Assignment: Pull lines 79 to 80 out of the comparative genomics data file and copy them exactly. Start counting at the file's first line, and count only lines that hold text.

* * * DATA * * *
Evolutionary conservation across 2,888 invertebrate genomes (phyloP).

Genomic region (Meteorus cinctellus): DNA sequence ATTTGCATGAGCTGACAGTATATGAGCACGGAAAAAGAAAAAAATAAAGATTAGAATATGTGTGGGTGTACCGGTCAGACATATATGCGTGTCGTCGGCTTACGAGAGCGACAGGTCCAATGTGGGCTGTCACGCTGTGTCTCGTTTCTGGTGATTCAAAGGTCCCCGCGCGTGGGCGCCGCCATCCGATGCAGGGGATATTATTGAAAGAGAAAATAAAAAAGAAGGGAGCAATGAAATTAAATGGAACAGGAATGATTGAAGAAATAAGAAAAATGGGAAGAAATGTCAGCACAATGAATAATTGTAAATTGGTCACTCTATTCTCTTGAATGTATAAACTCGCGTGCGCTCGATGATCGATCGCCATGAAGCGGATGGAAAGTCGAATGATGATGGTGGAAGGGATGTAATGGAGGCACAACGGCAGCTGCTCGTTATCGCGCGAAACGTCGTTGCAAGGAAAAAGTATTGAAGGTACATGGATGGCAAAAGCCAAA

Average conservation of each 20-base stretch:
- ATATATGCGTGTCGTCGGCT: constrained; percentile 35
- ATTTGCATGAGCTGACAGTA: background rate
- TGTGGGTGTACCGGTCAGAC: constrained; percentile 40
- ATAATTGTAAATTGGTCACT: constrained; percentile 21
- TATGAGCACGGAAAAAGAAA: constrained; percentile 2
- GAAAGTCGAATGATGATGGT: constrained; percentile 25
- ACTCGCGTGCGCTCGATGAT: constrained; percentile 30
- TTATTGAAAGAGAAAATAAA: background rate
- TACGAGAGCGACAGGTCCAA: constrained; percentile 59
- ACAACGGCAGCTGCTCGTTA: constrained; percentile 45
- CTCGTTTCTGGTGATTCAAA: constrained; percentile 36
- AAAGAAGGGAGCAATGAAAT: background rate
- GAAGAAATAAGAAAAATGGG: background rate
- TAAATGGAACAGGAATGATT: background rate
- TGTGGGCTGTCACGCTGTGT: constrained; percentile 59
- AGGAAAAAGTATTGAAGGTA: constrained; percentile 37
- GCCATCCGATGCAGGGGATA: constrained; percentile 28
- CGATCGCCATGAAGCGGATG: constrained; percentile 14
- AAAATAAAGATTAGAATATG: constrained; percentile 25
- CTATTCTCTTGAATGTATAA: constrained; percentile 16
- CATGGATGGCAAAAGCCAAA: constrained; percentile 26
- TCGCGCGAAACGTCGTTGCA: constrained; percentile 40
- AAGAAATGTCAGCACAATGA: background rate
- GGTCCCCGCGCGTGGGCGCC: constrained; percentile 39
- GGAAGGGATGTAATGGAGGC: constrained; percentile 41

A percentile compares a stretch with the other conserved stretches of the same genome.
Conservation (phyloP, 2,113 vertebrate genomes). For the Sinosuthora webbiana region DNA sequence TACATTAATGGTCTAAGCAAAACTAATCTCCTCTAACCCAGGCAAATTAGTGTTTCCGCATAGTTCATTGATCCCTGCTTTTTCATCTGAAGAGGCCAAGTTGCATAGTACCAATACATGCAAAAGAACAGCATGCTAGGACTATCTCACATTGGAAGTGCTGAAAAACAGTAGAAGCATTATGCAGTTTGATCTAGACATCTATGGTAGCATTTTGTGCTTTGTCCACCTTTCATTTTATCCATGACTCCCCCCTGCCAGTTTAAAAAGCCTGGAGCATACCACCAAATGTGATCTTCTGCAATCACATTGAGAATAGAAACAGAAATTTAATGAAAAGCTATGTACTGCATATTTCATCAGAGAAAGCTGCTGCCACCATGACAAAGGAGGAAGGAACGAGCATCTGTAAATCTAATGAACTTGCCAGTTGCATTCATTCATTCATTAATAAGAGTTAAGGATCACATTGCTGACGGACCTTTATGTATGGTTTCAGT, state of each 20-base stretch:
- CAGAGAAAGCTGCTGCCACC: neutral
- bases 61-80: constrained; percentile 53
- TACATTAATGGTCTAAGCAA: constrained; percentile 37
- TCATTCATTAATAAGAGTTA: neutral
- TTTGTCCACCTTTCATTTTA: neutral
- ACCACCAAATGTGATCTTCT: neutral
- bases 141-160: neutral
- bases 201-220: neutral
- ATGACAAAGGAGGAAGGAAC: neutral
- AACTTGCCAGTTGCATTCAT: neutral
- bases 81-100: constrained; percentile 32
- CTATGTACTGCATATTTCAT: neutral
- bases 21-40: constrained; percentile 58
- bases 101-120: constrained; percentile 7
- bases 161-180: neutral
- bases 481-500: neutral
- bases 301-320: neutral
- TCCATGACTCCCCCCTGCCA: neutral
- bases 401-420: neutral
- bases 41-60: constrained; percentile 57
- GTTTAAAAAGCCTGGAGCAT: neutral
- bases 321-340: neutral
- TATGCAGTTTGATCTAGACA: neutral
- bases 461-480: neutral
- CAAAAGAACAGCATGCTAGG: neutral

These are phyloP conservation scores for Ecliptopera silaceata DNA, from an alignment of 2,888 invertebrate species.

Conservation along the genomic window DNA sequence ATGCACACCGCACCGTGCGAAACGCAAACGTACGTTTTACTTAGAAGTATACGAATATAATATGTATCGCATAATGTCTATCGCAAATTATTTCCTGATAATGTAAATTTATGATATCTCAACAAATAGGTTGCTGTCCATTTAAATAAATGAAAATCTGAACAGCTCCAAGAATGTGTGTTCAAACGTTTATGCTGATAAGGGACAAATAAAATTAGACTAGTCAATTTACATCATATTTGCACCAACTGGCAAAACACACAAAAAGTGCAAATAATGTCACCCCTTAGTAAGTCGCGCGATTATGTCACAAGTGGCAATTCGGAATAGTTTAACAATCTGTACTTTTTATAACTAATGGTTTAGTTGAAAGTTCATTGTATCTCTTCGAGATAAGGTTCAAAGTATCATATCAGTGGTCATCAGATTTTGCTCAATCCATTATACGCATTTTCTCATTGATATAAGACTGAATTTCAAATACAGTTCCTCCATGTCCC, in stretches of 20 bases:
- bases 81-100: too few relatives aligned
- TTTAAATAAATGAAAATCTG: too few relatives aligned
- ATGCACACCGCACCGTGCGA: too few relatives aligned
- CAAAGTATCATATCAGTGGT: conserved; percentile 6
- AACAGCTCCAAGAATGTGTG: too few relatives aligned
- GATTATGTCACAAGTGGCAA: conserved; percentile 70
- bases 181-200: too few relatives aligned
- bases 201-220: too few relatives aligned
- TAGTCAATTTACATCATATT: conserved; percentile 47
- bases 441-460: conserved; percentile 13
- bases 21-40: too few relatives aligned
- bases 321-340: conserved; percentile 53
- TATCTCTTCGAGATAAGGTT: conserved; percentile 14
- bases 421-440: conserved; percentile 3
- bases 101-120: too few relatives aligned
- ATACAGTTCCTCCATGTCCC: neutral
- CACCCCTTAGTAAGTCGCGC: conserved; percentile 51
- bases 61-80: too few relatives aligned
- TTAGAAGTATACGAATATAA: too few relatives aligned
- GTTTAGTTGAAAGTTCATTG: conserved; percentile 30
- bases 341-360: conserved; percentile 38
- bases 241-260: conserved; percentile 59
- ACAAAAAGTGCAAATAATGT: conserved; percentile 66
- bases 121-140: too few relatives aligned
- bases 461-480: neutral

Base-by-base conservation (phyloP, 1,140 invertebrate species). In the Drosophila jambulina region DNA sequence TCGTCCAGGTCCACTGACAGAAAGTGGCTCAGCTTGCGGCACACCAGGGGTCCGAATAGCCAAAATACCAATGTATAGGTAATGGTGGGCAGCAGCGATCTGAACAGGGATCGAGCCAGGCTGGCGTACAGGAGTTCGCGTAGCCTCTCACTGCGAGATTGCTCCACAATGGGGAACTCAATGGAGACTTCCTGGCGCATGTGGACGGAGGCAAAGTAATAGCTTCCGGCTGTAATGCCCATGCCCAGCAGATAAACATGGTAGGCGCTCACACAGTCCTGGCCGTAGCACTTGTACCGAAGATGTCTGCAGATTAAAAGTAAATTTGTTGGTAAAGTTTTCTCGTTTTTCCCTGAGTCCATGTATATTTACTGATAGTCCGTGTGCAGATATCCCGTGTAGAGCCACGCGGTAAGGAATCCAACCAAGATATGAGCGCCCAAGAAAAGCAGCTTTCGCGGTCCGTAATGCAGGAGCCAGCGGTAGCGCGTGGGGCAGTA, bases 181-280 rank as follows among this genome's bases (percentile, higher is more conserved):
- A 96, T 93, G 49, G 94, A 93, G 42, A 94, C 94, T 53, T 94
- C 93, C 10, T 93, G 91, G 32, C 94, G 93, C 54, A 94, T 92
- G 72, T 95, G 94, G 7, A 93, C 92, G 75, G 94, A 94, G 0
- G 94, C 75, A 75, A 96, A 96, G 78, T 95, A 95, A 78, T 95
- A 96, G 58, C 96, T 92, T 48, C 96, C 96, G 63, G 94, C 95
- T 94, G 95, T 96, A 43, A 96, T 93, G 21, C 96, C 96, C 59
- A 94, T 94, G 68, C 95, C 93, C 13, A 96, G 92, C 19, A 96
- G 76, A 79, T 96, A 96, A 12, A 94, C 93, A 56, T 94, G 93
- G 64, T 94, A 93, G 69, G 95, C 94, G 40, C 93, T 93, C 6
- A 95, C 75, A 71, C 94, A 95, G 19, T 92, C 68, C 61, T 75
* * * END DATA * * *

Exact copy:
- bases 241-260: conserved; percentile 59
- ACAAAAAGTGCAAATAATGT: conserved; percentile 66